What Is Google Up To Now? FCC Application Hints At Super-Dense LTE Network
Michael Harper for redOrbit.com — Your Universe Online
Now that this application has been found, many have begun asking what Google is testing and why. One such ponderer, consulting engineer Steven J. Crowley, suggests that Google´s experiment could be what´s called a “HetNet,” or heterogeneous network. These networks, thought to be the future of wireless connectivity, use the power of both Wi-Fi networks and cellular networks, thereby creating a ”flexible and high-bandwidth” network.
According to Mr. Crowley, Google´s quiet test could be a “super-dense LTE network using Clearwire´s spectrum.”
Though Google has made portions of their application confidential, Crowley has dissected this filing and has made his own assumptions and predictions as to what Google may be up to in Mountain View.
A portion of the filing claims that Google wants to build their own radio network around their headquarters in Mountain View, California which consists of 50 base stations and 200 “user devices.”
“Base stations will be indoors and outdoors, with the range of each 100-200 meters, and 500-1000 meters, respectively,” writes Crowley in his blog.
“Both directional and non-directional antennas will be used. The experiment is to take place within a two-mile radius, so this is a quite dense network, which could have very high capacity for carrying data.”
Crowley goes on to mention that Google´s experimental network uses the same frequencies as Clearwire´s broadband service in the Mountain View area.
“A cursory check of the FCC’s database (the accuracy of which varies) indicates that Clearwire, in the Mountain View area, might be leasing at least some of this spectrum from Stanford University,” writes Crowley.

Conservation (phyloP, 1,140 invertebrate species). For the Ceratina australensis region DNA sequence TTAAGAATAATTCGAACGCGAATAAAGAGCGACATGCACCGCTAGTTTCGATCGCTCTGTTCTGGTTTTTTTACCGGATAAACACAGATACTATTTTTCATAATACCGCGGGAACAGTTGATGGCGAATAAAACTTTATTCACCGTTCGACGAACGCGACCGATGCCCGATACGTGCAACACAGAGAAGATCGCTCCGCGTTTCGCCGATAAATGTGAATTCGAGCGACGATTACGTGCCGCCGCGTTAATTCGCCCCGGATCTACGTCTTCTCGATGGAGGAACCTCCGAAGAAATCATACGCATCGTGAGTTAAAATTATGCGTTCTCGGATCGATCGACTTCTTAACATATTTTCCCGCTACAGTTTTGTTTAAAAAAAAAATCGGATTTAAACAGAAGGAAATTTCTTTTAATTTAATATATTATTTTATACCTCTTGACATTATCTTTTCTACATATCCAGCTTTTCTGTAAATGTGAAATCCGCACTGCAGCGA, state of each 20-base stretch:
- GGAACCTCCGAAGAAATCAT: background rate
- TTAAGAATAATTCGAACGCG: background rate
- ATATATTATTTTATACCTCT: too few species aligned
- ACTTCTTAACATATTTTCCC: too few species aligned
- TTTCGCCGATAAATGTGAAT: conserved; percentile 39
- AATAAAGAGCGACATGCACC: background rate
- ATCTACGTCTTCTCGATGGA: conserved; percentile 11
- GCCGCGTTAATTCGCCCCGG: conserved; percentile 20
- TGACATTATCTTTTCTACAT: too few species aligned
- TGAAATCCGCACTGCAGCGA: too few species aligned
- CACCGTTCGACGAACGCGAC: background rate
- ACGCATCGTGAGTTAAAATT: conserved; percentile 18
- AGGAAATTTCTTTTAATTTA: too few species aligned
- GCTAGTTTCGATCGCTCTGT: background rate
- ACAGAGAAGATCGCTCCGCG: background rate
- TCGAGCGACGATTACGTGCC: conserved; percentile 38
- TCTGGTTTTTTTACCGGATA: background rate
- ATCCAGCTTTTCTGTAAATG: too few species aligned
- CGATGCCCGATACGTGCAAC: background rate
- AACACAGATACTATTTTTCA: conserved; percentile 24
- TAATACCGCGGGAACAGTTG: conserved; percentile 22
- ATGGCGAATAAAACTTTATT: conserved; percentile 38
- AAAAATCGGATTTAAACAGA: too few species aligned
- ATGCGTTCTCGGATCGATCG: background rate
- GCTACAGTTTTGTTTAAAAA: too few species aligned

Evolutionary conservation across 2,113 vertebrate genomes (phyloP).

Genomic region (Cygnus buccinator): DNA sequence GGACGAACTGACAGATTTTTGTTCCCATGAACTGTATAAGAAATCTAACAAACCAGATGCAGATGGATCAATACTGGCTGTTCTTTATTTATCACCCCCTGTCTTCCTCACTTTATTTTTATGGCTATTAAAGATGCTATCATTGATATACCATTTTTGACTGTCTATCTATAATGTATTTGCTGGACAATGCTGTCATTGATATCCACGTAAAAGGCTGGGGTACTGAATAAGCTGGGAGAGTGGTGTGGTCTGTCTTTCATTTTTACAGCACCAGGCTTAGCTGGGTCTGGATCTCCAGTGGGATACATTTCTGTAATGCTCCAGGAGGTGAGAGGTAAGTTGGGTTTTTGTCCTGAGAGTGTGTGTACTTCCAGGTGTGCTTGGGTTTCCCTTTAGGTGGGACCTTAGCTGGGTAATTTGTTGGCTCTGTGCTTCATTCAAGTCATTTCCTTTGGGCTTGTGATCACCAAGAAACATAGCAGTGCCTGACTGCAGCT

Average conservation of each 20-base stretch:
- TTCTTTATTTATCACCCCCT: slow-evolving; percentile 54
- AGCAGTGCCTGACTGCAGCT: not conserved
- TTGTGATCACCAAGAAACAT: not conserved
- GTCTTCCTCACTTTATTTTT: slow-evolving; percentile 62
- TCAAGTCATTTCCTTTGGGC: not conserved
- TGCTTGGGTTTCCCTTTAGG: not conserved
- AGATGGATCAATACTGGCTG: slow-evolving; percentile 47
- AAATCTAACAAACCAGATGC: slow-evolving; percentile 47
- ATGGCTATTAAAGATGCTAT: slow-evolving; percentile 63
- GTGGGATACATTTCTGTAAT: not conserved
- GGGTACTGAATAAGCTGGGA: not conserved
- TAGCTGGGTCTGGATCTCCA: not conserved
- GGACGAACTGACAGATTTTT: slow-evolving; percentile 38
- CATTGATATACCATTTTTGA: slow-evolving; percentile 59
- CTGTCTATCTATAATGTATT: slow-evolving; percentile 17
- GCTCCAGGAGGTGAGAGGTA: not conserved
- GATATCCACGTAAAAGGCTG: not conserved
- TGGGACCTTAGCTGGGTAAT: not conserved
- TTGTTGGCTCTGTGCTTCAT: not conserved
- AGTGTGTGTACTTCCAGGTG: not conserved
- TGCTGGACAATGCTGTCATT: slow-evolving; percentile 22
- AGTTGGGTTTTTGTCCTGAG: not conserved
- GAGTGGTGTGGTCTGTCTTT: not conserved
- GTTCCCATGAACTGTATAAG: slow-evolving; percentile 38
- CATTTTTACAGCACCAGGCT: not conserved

Though this network will be operational at the ℠Plex, normal, everyday consumer devices won´t be able to take advantage of it just yet.
According to the Wall Street Journal, the frequencies of this new network run from 2524 to 2625 megahertz. While not yet useful to iPads, iPhones and most Android phones, these frequencies could one day be useful in heavily populated areas such as Brazil, China and Japan, explained wireless-industry analyst Walter Piecyk, speaking to the Journal.
The Journal also points out that the specific building mentioned in Google´s FCC filing just so happens to be the same building where their Fiber Team resides. This team is responsible for rolling out their gigabit Internet connections, currently available only in Kansas City, Kansas and Missouri. Google also offers free Wi-Fi to citizens of New York´s Chelsea neighborhood as well as residents of their hometown of Mountain View.
According to Piecyk, Google could be working on a wireless offering to their Google Fiber gigabit service. It could also be handy for Google to use some of their Motorola hardware to roll out these services.
As of now it´s unclear exactly what Google plans to do with this new network, only that they´re experimenting with something.